The chief of the Rear Services commanded the Railroad Troops, Road Troops, Pipeline Troops, and Automotive Troops. The mission of these supporting service was to construct and maintain the Soviet Union's military transport infrastructure. The Automotive Troops, for example, provided the drivers and mechanics needed to maintain and drive cargo trucks loaded with supplies from railheads to operational units in the field. After the initial airlift of Soviet forces and equipment into Afghanistan in December 1979, these troops built permanent rail lines, roads, and pipelines between the Soviet Union and Afghanistan to resupply the Soviet forces in that country.
Organizational changes in 2004 subordinated some of these directorates to the Ministry of Defense, relegating the General Staff to responsibilities for specifically military matters, such as intelligence and operations. Subsequent to this re-organization, much of the description of the organization and function of the General Staff's directorates applied to those same directorates as they function under the Minister of Defense.
This organization chart is based information from Joint Publications Research Service, JPRS Report: Central Eurasia Military Affairs: Directory of Military Organizations and Personnel, Washington, 1994, 32-53, modified to reflect more recent FBIS information, and the more common and familiar names of some groupings. The current subordination of Rear Services [Tyl] and other Special Troops is unclear. The integration of the Ground Troops Headquarters into the General Staff [and subsequent re-establishment of the Ground Troops Headquarters as a separate entity], along with various re-shuffling of responsibilities between the Ministry of Defense and the General Staff, all have served to obscure current subordination.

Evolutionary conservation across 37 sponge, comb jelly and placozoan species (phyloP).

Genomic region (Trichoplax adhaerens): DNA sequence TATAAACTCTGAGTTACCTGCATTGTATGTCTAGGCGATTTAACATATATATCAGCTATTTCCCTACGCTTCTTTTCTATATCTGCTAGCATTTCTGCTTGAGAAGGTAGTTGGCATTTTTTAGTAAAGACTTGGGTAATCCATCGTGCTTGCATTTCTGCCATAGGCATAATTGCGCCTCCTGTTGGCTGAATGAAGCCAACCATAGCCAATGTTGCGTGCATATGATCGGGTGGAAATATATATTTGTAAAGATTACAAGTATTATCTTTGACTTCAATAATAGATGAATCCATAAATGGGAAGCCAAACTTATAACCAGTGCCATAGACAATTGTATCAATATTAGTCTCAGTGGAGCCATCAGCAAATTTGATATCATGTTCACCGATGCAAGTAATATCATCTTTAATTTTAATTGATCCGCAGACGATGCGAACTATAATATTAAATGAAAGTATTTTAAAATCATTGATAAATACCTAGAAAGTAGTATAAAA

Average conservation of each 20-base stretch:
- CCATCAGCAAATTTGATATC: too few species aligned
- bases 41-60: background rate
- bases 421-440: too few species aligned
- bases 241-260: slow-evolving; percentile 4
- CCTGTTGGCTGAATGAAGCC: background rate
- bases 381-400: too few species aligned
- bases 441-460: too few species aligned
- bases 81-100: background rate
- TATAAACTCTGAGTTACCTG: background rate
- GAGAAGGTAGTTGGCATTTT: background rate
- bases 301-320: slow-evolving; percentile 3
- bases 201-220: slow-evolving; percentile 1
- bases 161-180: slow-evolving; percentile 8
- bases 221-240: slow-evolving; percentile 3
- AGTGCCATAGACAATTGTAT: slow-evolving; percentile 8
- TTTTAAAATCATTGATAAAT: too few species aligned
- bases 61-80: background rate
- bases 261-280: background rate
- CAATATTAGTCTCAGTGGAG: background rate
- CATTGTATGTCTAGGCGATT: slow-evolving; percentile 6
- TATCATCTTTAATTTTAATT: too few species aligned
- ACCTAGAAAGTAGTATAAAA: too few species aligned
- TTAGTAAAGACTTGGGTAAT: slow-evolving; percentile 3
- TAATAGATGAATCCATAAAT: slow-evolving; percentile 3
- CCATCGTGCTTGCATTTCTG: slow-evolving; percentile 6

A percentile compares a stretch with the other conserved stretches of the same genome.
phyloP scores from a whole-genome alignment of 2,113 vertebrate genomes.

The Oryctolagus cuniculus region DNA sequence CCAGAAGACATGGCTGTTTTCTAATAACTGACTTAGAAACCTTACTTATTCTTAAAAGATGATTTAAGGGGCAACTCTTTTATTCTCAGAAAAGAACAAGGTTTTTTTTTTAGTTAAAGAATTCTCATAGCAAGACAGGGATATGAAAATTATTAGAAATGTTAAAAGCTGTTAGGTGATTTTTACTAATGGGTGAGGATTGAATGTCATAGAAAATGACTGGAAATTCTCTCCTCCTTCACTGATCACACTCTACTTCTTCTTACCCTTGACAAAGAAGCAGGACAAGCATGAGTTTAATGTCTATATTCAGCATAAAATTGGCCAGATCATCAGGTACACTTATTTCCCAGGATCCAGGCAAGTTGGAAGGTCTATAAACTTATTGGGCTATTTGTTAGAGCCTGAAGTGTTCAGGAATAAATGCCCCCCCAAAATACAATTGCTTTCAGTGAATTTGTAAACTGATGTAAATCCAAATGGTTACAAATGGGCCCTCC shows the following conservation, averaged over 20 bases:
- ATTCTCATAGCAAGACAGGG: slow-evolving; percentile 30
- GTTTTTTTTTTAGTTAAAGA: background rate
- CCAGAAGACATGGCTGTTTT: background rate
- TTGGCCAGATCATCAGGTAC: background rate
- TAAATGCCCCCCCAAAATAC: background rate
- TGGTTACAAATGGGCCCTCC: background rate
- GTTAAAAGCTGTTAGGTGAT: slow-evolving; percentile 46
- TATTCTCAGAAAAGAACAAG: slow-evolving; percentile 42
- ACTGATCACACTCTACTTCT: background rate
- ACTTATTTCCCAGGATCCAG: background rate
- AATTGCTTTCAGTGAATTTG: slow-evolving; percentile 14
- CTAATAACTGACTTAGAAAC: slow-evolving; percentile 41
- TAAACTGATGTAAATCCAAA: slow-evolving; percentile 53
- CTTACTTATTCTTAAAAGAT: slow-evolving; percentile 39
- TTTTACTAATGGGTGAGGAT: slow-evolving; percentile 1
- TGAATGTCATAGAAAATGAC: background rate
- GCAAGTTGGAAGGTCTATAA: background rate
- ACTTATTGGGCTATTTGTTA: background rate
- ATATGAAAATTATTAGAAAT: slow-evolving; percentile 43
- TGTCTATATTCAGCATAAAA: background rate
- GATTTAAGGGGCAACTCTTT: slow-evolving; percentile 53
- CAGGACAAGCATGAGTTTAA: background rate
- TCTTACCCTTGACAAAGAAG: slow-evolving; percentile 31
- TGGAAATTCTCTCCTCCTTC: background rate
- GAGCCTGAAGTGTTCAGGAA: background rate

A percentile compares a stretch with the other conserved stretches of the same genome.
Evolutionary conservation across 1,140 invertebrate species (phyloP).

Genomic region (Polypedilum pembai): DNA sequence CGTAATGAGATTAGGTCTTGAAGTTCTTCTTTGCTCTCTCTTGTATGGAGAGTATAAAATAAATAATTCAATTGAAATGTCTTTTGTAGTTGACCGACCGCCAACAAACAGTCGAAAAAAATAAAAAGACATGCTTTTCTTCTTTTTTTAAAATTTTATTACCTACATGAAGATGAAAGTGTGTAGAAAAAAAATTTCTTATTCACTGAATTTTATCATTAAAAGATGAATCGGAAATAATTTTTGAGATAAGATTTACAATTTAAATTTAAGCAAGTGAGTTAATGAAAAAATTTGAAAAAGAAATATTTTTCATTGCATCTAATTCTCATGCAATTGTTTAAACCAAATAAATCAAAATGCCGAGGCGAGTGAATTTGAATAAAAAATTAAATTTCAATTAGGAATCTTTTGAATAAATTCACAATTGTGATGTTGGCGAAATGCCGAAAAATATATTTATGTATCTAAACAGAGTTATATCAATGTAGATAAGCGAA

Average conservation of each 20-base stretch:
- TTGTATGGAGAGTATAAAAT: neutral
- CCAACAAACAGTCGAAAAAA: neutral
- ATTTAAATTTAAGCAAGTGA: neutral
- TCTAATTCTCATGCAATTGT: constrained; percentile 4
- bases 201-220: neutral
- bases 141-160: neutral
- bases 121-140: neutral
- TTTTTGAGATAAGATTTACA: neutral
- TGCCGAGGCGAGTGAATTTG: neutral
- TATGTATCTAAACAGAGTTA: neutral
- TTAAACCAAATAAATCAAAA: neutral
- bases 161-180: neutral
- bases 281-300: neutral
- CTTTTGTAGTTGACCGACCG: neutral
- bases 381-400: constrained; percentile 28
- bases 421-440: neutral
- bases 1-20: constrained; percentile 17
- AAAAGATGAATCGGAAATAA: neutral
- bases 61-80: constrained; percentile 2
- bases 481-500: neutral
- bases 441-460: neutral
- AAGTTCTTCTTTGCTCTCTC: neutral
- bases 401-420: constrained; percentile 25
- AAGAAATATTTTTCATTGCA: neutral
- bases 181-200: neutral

|Main Directorates [Glavnoe Upravlenie]|
|Main Intelligence Directorate (GRU)||Successor to Soviet Main Intelligence Directorate (GRU); collection of strategic, technical, and tactical information for armed forces|
|Main Operations Directorate (GOU)||operationally controls the entire Armed Forces|
|Main Organization and Mobilization Directorate [GOMU]||Conscription, development and dissemination of mobilization plans for national emergencies|
|Main Directorate of Armaments [GAU]||Liaison with military industrial complex|
|Armor||Staff supervision of maintenance and modernization of combat vehicles|
|Artillery||Staff supervision of maintenance and modernization of weapons|
|Billeting and Maintenance||Maintenance and operation of military real estate|
|Cadres||Management of careers of professional military officers and warrant officers|
|Construction||Supervision of funding and resources for new military construction|
|Construction Industry of Ministry of Defense||Supervision of classified construction projects|
|Education||Education and training of cadres and specialists|
|Foreign Relations||Direction of foreign assistance programs and military attachés|
|Military Counterintelligence||Oversight of military security matters|
|Motor Vehicles||Supervision of maintenance and modernization of wheeled vehicles|
|Personnel Work||Successor to Soviet political office, for management of enlisted personnel|
|Trade||Management of foreign military sales|
|8th Directorate||State Secret Protection Service|
|10th Directorate||Main Directorate for International Military Cooperation|
|12th Main Directorate||nuclear|
|15th Main Directorate||BW|